Laugh with best girlfriends
Verify your identity
Embrace single motherhood
Pay all the bills
Find all the thrills
Bring home the bacon
Find app to block people in real life not just social media
Eat fruity wine and fruity fruits
Rage against the pale stale males in government
Stand up for girls
Find someone to collect my emotional baggage
Dance like instagram is watching
Drink tap water
Pat the cat
Thank your knees
Eat all the cheese
Hunt and gather
Educate people on the difference between your and you’re and he is and his
Sing like I’ve got 45 million YouTube followers
There comes a weekend in every mother’s life when we have to put on bad music, trample on the walk on wardrobe AKA floor-drobe, cough our way through crusty bits of rubbish and throw out the last remaining bits and bobs of our offsprings’ childhood. That weekend has come for me. There will be no more Hello Kitty pencils, no more craft that comes home saying I luv u mummmy and no more genuine joy at seeing me at the school gate.
I am emptying the unfinished projects into the bin and opening old One Direction pencil cases and finding handwritten notes from their friends. These painstakingly produced jottings were all written at the age when my kids were discovering the magic of writing a heartfelt letter to a beautiful new friend:
Dear Senny, I thik youre really specil and I reallly lik your shoos. I had funn wen we went to the pak and i now we wil be freinds forever. lov you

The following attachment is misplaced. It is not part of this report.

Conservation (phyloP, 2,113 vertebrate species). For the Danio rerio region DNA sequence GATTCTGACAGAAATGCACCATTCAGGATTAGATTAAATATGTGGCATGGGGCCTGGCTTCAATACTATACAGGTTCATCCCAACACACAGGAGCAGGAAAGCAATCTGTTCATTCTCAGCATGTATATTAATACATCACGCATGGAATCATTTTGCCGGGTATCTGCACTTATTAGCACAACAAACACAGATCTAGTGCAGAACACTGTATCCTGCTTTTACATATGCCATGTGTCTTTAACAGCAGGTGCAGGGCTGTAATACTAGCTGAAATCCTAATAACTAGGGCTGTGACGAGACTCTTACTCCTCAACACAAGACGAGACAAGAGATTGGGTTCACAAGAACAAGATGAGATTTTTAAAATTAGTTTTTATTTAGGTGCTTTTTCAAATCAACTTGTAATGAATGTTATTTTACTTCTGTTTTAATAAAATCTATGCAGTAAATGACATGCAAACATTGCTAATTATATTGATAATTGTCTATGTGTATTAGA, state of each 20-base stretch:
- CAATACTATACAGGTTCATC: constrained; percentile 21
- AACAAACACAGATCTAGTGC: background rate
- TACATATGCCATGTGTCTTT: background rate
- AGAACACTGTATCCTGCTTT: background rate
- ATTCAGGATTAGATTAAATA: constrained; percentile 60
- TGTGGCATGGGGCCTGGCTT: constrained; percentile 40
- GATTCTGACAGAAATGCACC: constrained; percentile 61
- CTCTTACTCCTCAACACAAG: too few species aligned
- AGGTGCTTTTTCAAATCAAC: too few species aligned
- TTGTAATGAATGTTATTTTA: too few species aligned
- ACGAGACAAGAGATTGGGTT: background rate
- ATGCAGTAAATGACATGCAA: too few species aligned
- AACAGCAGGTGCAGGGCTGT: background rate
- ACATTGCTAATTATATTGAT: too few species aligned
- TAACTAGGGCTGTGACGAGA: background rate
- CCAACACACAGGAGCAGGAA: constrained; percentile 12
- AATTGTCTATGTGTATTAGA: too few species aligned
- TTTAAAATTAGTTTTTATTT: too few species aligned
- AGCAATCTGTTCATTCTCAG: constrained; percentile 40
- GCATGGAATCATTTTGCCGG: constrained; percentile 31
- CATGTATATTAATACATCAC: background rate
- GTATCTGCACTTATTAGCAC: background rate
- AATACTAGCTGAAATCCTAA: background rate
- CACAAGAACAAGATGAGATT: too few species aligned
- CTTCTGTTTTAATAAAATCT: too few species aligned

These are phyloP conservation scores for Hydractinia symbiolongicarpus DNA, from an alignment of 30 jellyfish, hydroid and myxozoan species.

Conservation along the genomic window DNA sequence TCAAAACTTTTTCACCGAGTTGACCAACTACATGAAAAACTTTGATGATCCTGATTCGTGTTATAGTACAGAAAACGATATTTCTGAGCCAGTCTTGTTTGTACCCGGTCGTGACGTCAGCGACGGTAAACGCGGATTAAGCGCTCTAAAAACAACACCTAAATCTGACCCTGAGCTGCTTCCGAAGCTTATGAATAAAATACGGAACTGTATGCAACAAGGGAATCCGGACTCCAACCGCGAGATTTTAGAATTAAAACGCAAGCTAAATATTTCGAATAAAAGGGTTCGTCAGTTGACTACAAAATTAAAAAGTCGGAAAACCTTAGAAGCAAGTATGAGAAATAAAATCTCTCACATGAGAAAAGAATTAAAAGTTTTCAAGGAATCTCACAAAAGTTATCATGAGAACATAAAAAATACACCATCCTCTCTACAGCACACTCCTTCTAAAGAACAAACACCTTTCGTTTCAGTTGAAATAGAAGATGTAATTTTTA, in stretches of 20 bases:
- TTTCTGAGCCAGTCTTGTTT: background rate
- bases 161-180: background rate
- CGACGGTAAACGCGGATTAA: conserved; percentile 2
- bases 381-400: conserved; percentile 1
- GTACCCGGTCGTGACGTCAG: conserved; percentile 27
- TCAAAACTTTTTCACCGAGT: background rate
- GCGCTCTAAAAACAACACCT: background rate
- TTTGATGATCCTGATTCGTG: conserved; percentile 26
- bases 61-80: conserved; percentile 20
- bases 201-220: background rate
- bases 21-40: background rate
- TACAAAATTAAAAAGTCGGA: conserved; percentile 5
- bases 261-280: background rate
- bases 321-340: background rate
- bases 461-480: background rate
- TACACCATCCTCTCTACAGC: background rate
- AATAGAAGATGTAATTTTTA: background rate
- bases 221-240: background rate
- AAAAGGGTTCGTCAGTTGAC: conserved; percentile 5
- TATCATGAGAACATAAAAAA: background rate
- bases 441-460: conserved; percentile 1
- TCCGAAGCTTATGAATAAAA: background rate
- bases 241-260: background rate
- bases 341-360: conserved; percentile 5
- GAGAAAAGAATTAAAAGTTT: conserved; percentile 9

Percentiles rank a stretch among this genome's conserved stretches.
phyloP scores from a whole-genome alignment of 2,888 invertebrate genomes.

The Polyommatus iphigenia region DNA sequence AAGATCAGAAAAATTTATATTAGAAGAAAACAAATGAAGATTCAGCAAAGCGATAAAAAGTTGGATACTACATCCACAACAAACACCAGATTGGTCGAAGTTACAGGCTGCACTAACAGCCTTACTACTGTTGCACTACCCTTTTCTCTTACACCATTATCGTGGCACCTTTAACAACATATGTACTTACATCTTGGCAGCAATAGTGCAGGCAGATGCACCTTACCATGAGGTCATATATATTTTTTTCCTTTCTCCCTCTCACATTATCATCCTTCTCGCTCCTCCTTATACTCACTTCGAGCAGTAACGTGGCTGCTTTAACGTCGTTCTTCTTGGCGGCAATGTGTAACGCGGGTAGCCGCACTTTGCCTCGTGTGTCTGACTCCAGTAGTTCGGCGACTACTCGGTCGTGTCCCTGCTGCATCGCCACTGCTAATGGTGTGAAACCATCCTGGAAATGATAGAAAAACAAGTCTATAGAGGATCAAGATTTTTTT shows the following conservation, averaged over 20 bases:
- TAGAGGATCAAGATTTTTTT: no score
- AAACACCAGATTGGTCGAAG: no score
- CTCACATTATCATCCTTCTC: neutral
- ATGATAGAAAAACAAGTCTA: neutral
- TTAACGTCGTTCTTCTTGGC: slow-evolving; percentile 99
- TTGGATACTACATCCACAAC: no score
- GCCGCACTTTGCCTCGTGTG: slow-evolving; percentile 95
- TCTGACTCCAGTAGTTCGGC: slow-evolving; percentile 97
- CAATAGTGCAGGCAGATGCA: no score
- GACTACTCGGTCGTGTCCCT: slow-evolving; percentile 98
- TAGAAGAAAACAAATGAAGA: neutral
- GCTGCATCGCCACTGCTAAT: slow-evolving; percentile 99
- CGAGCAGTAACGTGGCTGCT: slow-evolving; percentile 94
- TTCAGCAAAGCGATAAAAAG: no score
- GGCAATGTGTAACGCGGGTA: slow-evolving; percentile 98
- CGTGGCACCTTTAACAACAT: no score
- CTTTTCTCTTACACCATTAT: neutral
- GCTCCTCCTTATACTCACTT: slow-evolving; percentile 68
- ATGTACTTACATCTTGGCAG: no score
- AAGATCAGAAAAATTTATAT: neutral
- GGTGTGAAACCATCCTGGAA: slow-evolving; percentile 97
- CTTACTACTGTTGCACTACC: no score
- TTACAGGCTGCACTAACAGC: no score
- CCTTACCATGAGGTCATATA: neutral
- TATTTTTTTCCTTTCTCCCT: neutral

I’ve been a single mum for 10 years, so there are many jobs in my house that are being tackled well past their use by date. Despite our multiple moves, some special stuff was placed in boxes and carted from new address to new address. The perfectly unused birthday present textas from the seven-year old’s best friend in the hole world that were saved in the back of the cupboard for special occasions have been dug out, the lolly wrappers that she didn’t want mummy to see, beside the half-dressed dolls with real nail polish on their hands. I put together a box of nostalgia, thinking that my last teenager would be remotely interested in the lost cuteness and innocence of her childhood. She came home from a day out at the hideous local shopping trauma centre and said,
“That’s my stuff, what are you doing?”
“We need to chuck out.”
“No, I’m too busy.”
A few short weeks ago she sobbed because the Easter Bunny hadn’t left her an elaborate trail of eggs in our shared yard on Easter Sunday. But now she’s watching make up tutorials on how to copy the subtle facial contouring of the Kardashians on Youtube. She actually wants to look like a Jenner. I’ve failed as a mother. What the hell will I keep from this phase?
We say I love you, and if we’re still together on Boxing Day, Easter Wednesday, the day after the kid goes back to school we may survive as a couple by detaching from your teen’s nightmare behaviour
Your son looks like Elvis but he sings like a drunk footballer
I adore you but your brother’s second wife’s extended family will poison me slowly with their frozen coleslaw
I’d really like to grow old with you but your son’s new girlfriend has a voice that curdles milk and I can’t bring myself to help you raise her kids
Your touch is tough to resist but the complaints from your mother and her coven of neighbours about my cooking have reduced my brain capacity
You soothe my jangled nerves but your child’s penchant for snakes is a reptile too far